With Fun, Zielinski first tried unsuccessfully to get investors to provide $2-million in financing and bring in some Hollywood stars. Eventually, he dug into his own pockets to shoot a three-day sketch to show to potential investors. However, he was so pleased with the footage that he did film, that he shot for another eight days, secured some backers and completed the film. Cost? $650,000 (U.S.).
He found his two “stars” by accident. When called in mid-scream to finishing directing Jail Bait, a formula Hollywood film, he was struck by Humphrey’s performance as a runaway girl on the streets of Los Angeles, as well as her “gritty beauty and raw energy.” Witt was found playing the piano in the Beverly Wilshire hotel; Zielinski was attracted to her because she seemed “so hypnotized” by the music. In the eighties, she had made her film debut in David Lynch’s Dune and his TV series Twin Peaks.
Seemingly senseless violence has become a profitable staple of contemporary filmmaking, but Zielinski would rather not be classed in the Quentin Tarantino camp. “Whenever there’s a crime, it’s splashed across the TV screen. The more violence we see on TV, the more violence on the street and more TV coverage of that violence. On top of that, movies fictionalize violence, which I think, promotes more real violence…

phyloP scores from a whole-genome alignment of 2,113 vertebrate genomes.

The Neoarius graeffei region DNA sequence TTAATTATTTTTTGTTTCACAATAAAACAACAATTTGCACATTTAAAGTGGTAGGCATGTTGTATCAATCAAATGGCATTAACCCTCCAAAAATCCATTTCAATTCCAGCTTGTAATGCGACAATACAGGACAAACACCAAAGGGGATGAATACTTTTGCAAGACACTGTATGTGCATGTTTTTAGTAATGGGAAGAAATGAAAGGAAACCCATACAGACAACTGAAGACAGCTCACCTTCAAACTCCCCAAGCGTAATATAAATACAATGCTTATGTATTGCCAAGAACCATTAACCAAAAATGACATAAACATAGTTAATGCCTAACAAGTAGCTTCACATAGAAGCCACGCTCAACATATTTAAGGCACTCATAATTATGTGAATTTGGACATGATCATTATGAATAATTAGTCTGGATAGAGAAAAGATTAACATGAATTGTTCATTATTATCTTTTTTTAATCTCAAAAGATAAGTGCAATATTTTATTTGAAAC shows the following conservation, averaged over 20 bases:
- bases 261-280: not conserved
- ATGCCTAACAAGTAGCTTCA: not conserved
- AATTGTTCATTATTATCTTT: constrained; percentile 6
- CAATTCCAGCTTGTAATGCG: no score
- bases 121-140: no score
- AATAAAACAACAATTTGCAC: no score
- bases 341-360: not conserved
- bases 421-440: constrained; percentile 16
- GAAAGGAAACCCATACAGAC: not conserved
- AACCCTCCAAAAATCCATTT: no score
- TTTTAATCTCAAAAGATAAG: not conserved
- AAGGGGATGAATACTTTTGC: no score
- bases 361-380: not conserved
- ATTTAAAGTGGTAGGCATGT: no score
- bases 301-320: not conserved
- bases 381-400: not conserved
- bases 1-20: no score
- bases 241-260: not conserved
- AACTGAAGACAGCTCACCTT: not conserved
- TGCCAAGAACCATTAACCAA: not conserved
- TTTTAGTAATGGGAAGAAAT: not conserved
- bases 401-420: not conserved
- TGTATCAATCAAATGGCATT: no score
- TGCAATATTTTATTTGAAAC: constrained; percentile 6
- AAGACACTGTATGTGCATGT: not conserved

“Quentin Tarantino uses violence in an unconscious way, accentuating the fun and excitement, but ultimately I think that’s damaging. I don’t think he’s using it in a conscious way to understand what’s happening in our climate and how it’s affecting the souls of human beings.”